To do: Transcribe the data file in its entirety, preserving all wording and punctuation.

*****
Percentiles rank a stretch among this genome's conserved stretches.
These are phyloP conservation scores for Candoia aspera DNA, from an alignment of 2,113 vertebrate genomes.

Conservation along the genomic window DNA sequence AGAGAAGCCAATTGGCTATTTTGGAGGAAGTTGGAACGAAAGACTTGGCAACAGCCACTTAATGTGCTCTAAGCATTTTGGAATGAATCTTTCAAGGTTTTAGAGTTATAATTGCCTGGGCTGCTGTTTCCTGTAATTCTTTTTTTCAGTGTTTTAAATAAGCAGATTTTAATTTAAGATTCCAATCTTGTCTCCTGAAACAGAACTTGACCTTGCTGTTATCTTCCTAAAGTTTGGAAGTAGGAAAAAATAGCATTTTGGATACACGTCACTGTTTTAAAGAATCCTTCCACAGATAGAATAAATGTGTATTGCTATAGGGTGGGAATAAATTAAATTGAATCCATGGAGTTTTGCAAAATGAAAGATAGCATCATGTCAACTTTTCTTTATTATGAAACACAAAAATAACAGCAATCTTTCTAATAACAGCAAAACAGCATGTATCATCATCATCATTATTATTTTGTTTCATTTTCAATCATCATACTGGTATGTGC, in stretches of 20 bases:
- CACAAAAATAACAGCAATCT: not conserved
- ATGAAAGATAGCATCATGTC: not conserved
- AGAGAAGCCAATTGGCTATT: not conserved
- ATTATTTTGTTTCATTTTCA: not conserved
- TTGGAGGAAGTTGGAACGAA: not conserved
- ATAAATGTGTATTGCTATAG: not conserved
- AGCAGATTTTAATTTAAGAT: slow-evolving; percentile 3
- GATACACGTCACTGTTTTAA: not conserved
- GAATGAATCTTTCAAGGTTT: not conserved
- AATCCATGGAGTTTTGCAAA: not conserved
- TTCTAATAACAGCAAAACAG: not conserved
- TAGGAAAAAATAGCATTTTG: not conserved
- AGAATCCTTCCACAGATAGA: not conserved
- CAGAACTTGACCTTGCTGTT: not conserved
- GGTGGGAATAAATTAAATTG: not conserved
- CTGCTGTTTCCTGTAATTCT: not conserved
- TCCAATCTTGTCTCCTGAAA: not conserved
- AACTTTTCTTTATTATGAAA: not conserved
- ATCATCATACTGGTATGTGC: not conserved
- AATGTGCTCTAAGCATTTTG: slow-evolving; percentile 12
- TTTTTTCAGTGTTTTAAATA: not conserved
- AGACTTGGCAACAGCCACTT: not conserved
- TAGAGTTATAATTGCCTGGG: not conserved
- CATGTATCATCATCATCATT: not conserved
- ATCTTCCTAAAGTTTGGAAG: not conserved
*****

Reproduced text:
Percentiles rank a stretch among this genome's conserved stretches.
These are phyloP conservation scores for Candoia aspera DNA, from an alignment of 2,113 vertebrate genomes.

Conservation along the genomic window DNA sequence AGAGAAGCCAATTGGCTATTTTGGAGGAAGTTGGAACGAAAGACTTGGCAACAGCCACTTAATGTGCTCTAAGCATTTTGGAATGAATCTTTCAAGGTTTTAGAGTTATAATTGCCTGGGCTGCTGTTTCCTGTAATTCTTTTTTTCAGTGTTTTAAATAAGCAGATTTTAATTTAAGATTCCAATCTTGTCTCCTGAAACAGAACTTGACCTTGCTGTTATCTTCCTAAAGTTTGGAAGTAGGAAAAAATAGCATTTTGGATACACGTCACTGTTTTAAAGAATCCTTCCACAGATAGAATAAATGTGTATTGCTATAGGGTGGGAATAAATTAAATTGAATCCATGGAGTTTTGCAAAATGAAAGATAGCATCATGTCAACTTTTCTTTATTATGAAACACAAAAATAACAGCAATCTTTCTAATAACAGCAAAACAGCATGTATCATCATCATCATTATTATTTTGTTTCATTTTCAATCATCATACTGGTATGTGC, in stretches of 20 bases:
- CACAAAAATAACAGCAATCT: not conserved
- ATGAAAGATAGCATCATGTC: not conserved
- AGAGAAGCCAATTGGCTATT: not conserved
- ATTATTTTGTTTCATTTTCA: not conserved
- TTGGAGGAAGTTGGAACGAA: not conserved
- ATAAATGTGTATTGCTATAG: not conserved
- AGCAGATTTTAATTTAAGAT: slow-evolving; percentile 3
- GATACACGTCACTGTTTTAA: not conserved
- GAATGAATCTTTCAAGGTTT: not conserved
- AATCCATGGAGTTTTGCAAA: not conserved
- TTCTAATAACAGCAAAACAG: not conserved
- TAGGAAAAAATAGCATTTTG: not conserved
- AGAATCCTTCCACAGATAGA: not conserved
- CAGAACTTGACCTTGCTGTT: not conserved
- GGTGGGAATAAATTAAATTG: not conserved
- CTGCTGTTTCCTGTAATTCT: not conserved
- TCCAATCTTGTCTCCTGAAA: not conserved
- AACTTTTCTTTATTATGAAA: not conserved
- ATCATCATACTGGTATGTGC: not conserved
- AATGTGCTCTAAGCATTTTG: slow-evolving; percentile 12
- TTTTTTCAGTGTTTTAAATA: not conserved
- AGACTTGGCAACAGCCACTT: not conserved
- TAGAGTTATAATTGCCTGGG: not conserved
- CATGTATCATCATCATCATT: not conserved
- ATCTTCCTAAAGTTTGGAAG: not conserved